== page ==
Sustainability – Europe’s chance to get back on the world map

Back in the early days Europe used to be nothing else than a battle field for the neighboring tribes. Today the tribes have evolved, but the very same turf wars continue all around Europe. Look at Germany, France, U.K., Poland.

Despite the nations today we face more competition between companies, associations, investors. The playing field should be centrally managed, but who has the power to do that? The collaborating force behind the area should be EU, but does it have tools for that? I don’t believe the right tool is $500 billion EU COVID-19 aid package financed by additional borrowing, that would make grants to member states that have been hardest hit by the virus. The bonds issued by the European Commission would be repaid from the EU budget, which mainly is covered by Germany. Italian bonds jumped… The challenge is EU member states are not in the same boat in terms of economy and as long as trust between the member states remain weak the national sovereignty is a hot topic for each single member state.

The surprising solution for EU’s declining credibility between U.S. and Asia could be sustainability and entrepreneurs and of course trust. I’ve been following the opinions from Al Gore, Niklas Zennström, Brent Hoberman and many other regarding sustainability and founders. Europe has amazing wealth of global leadership, so why not using it to sustainability, which is strongly supported by all member starts and even China.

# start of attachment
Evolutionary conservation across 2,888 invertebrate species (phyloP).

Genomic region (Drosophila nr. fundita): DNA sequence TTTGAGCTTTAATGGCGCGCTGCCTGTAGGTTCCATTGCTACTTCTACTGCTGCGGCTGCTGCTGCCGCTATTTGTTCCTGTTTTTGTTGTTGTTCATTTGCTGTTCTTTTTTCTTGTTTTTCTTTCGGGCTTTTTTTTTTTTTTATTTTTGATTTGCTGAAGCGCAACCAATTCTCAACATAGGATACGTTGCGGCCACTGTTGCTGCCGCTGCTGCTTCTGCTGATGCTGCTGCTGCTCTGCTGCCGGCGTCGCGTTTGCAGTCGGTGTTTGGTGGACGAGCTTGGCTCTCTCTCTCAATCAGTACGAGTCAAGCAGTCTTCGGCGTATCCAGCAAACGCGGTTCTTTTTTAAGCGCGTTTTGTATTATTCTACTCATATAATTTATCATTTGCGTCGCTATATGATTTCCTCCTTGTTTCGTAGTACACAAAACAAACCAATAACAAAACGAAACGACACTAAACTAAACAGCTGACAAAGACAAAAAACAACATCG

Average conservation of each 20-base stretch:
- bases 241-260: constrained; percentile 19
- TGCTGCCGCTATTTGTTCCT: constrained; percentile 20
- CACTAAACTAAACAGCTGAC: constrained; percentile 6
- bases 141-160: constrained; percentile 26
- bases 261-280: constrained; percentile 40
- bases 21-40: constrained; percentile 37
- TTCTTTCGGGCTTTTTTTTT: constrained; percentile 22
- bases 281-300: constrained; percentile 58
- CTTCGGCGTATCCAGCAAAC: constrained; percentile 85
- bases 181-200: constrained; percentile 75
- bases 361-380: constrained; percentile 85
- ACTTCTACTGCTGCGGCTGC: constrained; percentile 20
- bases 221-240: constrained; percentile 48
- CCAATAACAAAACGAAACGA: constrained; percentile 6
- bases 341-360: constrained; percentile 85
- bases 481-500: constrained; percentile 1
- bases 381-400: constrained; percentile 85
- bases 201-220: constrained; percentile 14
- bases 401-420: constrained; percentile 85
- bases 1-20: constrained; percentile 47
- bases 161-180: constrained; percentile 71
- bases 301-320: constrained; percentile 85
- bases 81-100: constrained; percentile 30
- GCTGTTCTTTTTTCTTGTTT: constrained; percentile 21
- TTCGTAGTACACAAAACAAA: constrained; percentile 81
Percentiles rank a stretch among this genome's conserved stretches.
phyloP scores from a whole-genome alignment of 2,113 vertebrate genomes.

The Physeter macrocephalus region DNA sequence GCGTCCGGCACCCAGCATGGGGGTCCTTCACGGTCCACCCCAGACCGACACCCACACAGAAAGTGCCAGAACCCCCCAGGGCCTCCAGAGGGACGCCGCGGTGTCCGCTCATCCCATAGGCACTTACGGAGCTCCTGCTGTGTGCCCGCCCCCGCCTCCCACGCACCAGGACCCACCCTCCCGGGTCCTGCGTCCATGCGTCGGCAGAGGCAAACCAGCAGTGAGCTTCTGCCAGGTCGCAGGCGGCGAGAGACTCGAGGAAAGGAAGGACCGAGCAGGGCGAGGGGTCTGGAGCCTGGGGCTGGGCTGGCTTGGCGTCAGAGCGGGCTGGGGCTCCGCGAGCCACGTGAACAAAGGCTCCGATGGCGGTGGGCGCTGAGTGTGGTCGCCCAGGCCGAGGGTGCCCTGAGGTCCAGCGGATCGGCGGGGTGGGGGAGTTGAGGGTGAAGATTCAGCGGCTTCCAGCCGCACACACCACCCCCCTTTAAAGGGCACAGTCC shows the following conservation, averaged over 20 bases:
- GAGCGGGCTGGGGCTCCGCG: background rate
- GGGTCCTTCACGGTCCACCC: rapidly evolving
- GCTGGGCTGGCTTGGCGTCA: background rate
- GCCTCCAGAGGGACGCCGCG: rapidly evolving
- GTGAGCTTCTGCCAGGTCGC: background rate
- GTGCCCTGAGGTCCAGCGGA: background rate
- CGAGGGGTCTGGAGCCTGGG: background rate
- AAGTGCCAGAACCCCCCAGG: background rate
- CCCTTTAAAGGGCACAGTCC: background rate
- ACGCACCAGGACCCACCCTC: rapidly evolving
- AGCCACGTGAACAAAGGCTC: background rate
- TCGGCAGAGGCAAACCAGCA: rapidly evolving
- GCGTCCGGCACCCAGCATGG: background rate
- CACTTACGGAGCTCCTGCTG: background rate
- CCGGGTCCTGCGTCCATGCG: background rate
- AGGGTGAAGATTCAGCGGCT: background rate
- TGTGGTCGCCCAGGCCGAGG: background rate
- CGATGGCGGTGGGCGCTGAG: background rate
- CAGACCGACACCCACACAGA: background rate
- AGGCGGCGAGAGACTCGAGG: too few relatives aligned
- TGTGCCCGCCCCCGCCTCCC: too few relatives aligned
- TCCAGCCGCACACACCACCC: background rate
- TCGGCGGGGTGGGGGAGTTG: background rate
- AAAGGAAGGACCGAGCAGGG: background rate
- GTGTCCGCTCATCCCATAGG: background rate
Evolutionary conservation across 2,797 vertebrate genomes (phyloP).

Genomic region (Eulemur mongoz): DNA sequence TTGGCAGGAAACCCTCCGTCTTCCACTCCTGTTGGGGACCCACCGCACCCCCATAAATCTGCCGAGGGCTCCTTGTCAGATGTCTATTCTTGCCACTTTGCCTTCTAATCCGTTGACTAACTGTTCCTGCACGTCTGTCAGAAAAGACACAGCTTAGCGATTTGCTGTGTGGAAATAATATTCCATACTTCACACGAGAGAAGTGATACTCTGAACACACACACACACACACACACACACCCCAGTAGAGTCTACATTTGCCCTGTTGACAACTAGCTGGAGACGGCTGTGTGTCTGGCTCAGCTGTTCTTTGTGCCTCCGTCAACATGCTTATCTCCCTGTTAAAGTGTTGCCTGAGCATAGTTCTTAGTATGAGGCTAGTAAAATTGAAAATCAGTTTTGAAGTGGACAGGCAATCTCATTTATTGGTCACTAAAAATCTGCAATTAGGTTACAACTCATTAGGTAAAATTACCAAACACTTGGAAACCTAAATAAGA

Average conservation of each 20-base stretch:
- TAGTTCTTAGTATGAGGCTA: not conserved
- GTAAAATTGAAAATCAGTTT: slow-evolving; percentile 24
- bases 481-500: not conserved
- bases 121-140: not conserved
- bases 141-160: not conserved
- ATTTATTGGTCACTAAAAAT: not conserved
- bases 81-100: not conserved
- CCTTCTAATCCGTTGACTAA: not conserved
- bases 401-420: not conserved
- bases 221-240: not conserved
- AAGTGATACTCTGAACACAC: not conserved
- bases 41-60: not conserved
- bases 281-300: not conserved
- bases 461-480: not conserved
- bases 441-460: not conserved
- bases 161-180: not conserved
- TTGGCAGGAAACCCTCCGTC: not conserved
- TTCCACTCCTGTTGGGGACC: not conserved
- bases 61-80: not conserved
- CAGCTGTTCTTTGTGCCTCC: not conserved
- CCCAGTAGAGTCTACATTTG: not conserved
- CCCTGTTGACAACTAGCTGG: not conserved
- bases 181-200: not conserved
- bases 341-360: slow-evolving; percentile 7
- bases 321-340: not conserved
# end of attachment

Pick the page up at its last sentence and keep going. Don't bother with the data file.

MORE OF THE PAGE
The message is clear; more collaboration, European entrepreneurial ecosystem, daring, sustainability problems, more “sandboxes” for trying things in different fields. This is exactly what the member states should also do in the political field. The institutional investors in the Nordics, such as the public pension funds, have also raised their bars and understood they can create economic growth for the pensioners by investing and supporting start-ups and sustainability. Even the large companies are more than ever working with innovative entrepreneurs globally.

So, what about the European Union? Sustainable development has been one of the fundamental objectives of the European Union since it was included in the Treaty of Amsterdam as an overarching objective of EU policies. It states the economic, social and environmental dimensions should be tackled together. However, taking the start-up community, large companies and investors into the game could drastically take the objective forward.

At the moment EU has several separate projects to tackle sustainability challenges and climate challenges COP23 Key Outcomes. The key however, is to get everyone involved – I personally find the private companies, start-ups and even the people are already on board. Now we just have to get the politics to realize the importance of collaboration and that national sovereignty does not bind climate change or sustainability of the people especially in the middle of the Covid-19 crisis.

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